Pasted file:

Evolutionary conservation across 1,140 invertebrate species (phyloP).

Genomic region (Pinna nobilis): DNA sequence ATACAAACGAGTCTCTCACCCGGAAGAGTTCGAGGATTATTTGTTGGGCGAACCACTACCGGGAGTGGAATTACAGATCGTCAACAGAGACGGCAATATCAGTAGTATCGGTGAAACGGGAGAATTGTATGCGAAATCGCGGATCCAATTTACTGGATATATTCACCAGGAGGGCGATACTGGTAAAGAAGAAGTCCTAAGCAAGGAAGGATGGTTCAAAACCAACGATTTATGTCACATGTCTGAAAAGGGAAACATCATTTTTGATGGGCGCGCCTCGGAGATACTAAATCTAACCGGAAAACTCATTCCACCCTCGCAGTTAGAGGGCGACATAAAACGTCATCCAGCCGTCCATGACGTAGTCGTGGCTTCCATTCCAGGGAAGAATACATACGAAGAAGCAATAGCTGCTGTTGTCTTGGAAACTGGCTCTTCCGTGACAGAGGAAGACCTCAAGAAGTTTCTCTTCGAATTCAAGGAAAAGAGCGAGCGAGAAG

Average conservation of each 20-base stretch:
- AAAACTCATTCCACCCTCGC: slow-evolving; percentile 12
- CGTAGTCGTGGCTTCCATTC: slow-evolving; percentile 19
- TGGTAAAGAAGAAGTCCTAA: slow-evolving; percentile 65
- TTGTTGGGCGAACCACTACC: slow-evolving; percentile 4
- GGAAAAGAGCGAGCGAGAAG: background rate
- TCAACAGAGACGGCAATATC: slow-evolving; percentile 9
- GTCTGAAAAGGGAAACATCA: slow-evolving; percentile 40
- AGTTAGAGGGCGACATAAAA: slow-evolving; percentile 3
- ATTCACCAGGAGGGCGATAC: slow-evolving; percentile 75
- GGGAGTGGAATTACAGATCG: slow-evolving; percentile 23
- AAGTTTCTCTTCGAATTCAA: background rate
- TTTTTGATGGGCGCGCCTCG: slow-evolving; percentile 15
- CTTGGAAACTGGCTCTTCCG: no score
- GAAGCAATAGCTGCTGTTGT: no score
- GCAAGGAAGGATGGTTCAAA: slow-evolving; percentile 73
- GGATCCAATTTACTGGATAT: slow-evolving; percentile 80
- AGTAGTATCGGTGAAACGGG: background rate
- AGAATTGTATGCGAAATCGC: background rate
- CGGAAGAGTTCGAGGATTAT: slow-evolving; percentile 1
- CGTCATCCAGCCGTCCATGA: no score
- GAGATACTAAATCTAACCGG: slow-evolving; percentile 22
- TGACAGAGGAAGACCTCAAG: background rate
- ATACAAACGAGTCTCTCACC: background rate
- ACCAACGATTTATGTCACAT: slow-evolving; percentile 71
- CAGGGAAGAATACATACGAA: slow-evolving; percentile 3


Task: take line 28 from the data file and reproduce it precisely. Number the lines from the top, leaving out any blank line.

- CAGGGAAGAATACATACGAA: slow-evolving; percentile 3